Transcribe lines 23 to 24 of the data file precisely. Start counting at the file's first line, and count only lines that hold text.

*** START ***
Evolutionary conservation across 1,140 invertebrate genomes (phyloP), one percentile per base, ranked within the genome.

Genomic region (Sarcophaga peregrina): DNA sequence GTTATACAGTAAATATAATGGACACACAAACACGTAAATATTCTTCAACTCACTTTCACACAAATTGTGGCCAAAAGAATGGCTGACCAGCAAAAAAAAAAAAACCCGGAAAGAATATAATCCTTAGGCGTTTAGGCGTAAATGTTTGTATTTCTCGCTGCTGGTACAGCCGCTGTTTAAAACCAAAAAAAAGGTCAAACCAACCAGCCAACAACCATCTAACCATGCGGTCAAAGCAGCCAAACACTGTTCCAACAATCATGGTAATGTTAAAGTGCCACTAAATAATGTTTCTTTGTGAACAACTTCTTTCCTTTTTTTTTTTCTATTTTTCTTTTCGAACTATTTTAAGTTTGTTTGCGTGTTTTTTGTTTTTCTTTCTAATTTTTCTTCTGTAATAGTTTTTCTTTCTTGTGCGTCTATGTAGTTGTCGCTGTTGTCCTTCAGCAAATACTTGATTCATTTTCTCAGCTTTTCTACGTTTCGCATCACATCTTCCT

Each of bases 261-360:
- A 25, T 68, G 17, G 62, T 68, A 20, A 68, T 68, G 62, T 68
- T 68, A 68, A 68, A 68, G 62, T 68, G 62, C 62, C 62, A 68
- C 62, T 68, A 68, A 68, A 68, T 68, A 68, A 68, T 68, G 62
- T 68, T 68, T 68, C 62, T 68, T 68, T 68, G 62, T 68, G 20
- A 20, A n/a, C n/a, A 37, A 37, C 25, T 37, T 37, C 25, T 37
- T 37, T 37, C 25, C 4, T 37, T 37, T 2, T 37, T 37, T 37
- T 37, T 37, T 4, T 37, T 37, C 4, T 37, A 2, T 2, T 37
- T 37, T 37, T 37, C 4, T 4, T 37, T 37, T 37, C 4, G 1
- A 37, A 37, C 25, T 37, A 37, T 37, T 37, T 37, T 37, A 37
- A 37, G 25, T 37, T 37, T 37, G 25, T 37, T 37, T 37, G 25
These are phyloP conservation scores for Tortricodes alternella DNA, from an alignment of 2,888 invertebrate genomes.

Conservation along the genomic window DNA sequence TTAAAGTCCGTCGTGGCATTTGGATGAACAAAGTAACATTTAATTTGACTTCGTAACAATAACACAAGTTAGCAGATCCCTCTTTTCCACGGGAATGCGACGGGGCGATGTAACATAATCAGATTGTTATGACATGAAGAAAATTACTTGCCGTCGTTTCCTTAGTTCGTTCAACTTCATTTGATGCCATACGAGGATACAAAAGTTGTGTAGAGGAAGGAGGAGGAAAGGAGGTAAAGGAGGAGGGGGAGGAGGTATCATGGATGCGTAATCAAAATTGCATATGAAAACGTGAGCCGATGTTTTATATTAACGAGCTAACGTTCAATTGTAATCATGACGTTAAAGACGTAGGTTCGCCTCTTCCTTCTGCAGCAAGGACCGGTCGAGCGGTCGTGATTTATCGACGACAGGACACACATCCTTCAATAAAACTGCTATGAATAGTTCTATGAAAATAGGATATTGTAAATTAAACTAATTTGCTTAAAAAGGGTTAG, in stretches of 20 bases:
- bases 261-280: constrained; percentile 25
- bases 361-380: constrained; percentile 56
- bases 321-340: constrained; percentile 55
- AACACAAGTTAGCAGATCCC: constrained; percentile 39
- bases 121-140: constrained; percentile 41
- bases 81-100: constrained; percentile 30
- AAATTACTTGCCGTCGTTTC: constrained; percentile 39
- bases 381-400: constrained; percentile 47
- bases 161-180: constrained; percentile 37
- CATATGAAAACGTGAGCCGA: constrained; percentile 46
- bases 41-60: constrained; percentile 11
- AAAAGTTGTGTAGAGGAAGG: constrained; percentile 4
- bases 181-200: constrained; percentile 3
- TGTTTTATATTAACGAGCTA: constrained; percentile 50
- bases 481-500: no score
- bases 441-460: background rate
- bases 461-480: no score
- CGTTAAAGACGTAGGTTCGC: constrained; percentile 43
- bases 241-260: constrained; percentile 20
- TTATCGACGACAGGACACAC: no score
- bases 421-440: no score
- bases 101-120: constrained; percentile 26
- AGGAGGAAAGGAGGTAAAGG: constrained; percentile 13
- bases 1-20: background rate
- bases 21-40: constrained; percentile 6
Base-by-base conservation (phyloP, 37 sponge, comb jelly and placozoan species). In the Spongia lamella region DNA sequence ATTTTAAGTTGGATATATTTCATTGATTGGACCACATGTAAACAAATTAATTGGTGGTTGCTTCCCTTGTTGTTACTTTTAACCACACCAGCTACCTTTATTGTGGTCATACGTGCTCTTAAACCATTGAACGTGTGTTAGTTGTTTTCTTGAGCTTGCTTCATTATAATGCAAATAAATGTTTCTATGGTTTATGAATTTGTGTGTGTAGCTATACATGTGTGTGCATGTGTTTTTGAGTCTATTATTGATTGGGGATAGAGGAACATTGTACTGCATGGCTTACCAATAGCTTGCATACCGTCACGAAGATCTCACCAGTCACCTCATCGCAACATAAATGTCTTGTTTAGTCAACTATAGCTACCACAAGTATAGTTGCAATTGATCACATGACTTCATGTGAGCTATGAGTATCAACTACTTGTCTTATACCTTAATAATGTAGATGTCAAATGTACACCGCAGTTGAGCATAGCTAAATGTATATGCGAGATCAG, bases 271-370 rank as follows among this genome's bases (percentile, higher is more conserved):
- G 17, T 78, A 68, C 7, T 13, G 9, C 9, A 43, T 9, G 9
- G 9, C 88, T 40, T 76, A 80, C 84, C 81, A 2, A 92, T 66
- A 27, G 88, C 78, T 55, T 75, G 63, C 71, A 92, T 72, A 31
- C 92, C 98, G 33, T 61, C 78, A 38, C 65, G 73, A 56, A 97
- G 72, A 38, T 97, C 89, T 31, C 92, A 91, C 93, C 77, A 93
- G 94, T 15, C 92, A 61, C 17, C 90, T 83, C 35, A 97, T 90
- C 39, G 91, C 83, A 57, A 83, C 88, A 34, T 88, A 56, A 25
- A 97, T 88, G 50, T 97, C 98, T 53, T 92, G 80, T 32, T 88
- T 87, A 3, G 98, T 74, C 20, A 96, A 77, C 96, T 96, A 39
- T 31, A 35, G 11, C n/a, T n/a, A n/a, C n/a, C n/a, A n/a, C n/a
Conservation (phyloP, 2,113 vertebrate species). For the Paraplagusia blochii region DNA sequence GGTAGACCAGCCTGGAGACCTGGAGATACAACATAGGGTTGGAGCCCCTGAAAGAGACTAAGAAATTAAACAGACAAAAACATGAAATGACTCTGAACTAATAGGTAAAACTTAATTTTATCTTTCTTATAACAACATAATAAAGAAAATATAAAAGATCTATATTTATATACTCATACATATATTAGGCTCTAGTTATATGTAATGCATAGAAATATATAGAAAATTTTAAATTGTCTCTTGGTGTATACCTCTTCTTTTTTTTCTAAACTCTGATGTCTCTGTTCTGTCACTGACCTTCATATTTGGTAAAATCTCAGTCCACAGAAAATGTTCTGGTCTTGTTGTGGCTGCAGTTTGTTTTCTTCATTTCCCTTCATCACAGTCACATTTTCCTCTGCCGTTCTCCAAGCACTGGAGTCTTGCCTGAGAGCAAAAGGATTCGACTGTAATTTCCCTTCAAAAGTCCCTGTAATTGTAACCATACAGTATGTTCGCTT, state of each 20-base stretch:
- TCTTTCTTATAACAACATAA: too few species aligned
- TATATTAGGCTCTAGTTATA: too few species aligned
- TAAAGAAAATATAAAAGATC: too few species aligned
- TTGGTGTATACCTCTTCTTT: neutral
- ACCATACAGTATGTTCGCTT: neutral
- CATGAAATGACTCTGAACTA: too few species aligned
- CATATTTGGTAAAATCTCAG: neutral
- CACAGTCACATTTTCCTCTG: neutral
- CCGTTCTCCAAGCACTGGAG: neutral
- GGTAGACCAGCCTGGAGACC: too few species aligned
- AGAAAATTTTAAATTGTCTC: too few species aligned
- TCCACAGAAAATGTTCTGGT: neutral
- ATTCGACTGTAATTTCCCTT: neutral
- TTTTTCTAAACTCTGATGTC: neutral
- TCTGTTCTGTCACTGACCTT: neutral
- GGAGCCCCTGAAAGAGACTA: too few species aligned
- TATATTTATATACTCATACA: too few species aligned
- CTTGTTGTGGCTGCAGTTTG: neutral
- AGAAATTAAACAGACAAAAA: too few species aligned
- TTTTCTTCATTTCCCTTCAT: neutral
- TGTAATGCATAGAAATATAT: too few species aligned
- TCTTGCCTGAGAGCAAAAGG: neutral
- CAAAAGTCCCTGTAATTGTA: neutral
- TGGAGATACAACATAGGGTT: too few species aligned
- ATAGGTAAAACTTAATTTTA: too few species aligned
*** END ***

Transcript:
- bases 381-400: constrained; percentile 47
- bases 161-180: constrained; percentile 37